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examples are designed to enhance the reader’s ability to com- municate with a wide audience about data issues.
Reasoning Boxes Reasoning Boxes summarize main concepts from the text in the context of deductive and inductive reason- ing. By understanding reasoning structure, readers will be better equipped to draw and explain their own conclusions using data and to properly critique others’ data-based conclusions.
Demonstration Problems Beyond the opening Data Challenge, each chapter includes Demonstration Problems that help target and develop particular data skills. These are largely focused on primary applications of chapter material.
Key Terms and Marginal Definitions Each chapter ends with a list of key terms and concepts. These provide an easy way for instructors to assemble material covered in each chapter and for students to check their mastery of terminology. In addition, marginal definitions will appear as signposts throughout the text.
End-of-Chapter Problems Each chapter ends with two types of problems to test students’ mastery of the material. First are Conceptual Questions, which test students’ conceptual understand- ing of the material and demand pertinent communication and reasoning skills. Second are Quantitative Problems, which test stu- dents’ ability to execute and explain (within a logical framework) per- tinent data analytical methods. The Quantitative Problems are sup- ported by Excel datasets available through McGraw-Hill Connect®.
Applications The material in this book is sufficient for any course that exclusively uses quizzes, homework, and/or exams for evalua- tion. However, to allow for a more enhanced, and applied, under- standing of the material, the book concludes with an Applications section. This section has three parts. The first is “Critical Analysis of Data-Driven Conclusions.” This section presents several real- world data applications that explicitly or implicitly lead to action- able conclusions, and then challenges students to critically assess these conclusions using the reasoning and data knowledge presented throughout the book. The second section is “Written Explanations of Data Analysis and Active Predictions.” This sec- tion presents students with several mini-cases of data output, and challenges them to examine and explain the output in writing with appropriate reasoning. The third section is “Projects: Combining Analysis with Reason-based Communication.” This last section pro- vides three versions of a mini-project, based on projects Professor Prince has assigned in his own classes for several years. These projects require students to work from dataset to conclusions in a controlled, but realistic, environment. The projects are accom- panied by datasets in Excel format, which can be easily tailored to instructors’ needs. A key merit of these projects is flexibility, in that they can be used for individual- and/or group-level assessment.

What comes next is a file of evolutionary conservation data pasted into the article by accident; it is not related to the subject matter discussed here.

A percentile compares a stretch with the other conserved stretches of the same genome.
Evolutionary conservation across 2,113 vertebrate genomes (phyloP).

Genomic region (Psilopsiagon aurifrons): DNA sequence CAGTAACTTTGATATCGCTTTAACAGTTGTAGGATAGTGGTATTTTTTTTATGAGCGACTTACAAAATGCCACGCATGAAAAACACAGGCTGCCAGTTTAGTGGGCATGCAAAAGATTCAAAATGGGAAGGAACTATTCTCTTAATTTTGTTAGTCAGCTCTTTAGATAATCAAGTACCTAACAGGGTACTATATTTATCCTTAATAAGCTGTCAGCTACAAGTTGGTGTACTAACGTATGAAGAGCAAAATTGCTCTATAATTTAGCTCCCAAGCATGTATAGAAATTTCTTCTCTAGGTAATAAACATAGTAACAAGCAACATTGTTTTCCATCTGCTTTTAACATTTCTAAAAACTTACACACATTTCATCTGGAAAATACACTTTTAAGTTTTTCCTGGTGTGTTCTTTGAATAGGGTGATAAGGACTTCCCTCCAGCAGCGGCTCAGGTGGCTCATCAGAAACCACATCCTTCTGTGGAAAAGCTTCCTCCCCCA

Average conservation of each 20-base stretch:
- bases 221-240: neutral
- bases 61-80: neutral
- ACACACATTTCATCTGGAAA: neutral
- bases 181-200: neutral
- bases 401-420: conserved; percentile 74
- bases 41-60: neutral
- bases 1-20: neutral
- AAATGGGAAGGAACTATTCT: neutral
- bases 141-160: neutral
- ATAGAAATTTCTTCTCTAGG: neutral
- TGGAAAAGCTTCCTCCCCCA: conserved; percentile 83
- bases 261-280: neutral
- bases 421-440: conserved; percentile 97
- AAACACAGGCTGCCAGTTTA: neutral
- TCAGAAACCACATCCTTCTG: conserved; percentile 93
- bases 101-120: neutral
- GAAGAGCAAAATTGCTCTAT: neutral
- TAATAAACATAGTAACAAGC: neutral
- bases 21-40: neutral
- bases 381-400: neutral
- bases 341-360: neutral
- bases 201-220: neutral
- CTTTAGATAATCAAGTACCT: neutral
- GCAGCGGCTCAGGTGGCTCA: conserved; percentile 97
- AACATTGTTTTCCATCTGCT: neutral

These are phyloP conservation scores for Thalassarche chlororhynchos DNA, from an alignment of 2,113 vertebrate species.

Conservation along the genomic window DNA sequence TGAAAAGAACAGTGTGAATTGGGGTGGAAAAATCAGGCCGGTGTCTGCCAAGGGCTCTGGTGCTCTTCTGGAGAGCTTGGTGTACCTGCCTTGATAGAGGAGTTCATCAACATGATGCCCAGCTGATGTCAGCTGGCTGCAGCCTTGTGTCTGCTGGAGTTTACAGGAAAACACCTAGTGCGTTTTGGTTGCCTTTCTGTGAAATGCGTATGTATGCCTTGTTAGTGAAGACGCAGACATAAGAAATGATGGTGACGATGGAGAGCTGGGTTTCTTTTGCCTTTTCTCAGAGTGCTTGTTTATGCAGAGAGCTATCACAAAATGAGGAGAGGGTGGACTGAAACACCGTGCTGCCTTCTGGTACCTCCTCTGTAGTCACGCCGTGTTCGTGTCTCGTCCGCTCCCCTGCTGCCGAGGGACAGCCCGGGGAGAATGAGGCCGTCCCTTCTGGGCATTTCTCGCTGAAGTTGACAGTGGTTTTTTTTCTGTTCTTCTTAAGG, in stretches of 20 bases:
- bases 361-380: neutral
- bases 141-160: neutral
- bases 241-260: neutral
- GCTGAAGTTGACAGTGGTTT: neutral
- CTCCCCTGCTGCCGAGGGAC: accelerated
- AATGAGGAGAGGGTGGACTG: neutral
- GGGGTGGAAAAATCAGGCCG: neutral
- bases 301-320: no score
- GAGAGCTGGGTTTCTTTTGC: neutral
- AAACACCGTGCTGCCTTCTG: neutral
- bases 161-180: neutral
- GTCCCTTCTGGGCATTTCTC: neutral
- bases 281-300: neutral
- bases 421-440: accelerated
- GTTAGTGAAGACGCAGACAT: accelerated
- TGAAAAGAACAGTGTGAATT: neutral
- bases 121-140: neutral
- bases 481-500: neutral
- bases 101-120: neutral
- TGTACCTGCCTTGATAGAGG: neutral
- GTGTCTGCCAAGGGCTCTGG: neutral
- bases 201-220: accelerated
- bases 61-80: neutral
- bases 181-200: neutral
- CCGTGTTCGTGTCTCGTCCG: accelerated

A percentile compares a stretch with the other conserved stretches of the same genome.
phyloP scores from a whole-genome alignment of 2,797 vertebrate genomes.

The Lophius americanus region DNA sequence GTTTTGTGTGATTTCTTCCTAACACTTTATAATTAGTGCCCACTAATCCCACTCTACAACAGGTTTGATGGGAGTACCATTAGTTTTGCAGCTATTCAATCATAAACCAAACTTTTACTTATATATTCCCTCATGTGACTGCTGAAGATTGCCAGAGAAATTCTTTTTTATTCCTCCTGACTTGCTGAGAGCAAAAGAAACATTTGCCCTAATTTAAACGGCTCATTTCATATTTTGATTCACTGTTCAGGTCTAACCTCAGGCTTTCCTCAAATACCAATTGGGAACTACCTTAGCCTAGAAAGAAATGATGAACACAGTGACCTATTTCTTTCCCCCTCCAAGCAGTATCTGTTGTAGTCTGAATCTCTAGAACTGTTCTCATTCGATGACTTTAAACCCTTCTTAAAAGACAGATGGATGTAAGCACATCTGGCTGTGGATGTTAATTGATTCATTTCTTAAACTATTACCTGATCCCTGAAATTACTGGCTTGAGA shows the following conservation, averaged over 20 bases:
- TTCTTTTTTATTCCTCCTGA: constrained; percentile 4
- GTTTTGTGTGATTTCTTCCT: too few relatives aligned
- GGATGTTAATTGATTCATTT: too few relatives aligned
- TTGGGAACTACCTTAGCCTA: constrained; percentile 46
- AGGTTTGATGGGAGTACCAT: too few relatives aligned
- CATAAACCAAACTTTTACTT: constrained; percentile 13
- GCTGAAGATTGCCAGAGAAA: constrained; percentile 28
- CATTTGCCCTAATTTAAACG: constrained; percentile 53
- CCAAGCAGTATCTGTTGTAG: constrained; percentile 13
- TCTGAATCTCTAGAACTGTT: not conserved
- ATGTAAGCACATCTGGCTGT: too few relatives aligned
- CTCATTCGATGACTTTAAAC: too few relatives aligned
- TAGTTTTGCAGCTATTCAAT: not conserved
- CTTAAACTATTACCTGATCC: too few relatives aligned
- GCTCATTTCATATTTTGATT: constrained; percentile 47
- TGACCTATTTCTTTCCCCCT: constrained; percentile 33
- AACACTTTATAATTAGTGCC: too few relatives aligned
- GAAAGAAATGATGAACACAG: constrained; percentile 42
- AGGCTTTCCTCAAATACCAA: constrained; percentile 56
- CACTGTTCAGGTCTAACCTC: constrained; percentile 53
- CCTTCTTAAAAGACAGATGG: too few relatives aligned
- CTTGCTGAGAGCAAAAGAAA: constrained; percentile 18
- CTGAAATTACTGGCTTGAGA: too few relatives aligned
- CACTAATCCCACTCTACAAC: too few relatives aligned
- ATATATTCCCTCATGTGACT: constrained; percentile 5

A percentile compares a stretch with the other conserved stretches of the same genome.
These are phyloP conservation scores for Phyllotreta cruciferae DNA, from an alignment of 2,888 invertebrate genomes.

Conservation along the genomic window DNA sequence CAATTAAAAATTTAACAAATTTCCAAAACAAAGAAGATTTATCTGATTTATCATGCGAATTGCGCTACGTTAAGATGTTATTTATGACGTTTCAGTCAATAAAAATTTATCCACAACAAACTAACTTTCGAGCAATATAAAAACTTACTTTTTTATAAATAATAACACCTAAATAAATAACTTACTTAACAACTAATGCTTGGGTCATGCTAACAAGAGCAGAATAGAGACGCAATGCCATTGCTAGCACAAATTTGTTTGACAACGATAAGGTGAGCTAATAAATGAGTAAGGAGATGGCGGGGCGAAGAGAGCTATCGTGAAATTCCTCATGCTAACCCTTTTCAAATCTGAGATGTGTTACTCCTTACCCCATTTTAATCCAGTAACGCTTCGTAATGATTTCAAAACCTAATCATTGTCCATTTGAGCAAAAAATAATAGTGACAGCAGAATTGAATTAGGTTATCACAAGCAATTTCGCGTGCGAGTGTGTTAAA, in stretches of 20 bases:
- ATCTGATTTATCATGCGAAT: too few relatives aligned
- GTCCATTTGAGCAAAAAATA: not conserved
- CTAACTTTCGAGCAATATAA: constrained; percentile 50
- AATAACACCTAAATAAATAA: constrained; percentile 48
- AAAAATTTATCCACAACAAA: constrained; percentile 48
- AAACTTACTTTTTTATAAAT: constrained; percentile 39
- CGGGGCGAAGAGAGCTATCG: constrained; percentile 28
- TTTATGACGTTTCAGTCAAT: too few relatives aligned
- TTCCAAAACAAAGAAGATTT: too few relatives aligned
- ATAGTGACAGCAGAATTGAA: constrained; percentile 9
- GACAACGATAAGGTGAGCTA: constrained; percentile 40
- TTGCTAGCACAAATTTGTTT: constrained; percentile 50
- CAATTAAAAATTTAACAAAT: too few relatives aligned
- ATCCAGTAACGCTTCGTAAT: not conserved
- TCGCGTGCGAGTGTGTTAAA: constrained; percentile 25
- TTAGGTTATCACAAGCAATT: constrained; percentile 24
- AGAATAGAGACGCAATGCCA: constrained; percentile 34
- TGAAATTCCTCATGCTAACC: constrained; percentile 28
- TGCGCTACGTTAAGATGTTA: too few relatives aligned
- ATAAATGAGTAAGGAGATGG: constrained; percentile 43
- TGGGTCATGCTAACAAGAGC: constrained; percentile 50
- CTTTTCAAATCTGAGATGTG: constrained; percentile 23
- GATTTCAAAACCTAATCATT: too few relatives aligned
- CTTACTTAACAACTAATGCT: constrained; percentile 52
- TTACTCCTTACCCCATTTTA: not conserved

CHAPTER LEARNING OBJECTIVES The organization of each chapter reflects common themes out- lined by six to eight learning objectives listed at the beginning of each chapter. These objectives, along with AACSB and Bloom’s taxonomy learning categories, are connected to the end-of- chapter material and test bank questions to offer a comprehensive and thorough teaching and learning experience.
ASSURANCE OF LEARNING READY Many educational institutions today are focused on the notion of assurance of learning, an important element of some accredi- tation standards. Predictive Analytics for Business Strategy is designed specifically to support your assurance of learning initia- tives with a simple, yet powerful solution.
Instructors can use Connect to easily query for learning out- comes/objectives that directly relate to the learning objectives of the course. You can then use the reporting features of Connect to aggregate student results in similar fashion, making the col- lection and presentation of assurance of learning data simple and easy.
AACSB STATEMENT McGraw-Hill Global Education is a proud corporate member of AACSB International. Understanding the importance and value of AACSB accreditation, Predictive Analytics for Business Strategy has sought to recognize the curricula guidelines detailed in the AACSB standards for business accreditation by connecting ques- tions in the test bank and end-of-chapter material to the general knowledge and skill guidelines found in the AACSB standards.
It is important to note that the statements contained in Predictive Analytics for Business Strategy are provided only as a guide for the users of this text. The AACSB leaves content cover- age and assessment within the purview of individual schools, the mission of the school, and the faculty. While Predictive Analytics for Business Strategy and the teaching package make no claim of any specific AACSB qualification or evaluation, we have labeled questions according to the general knowledge and skill areas.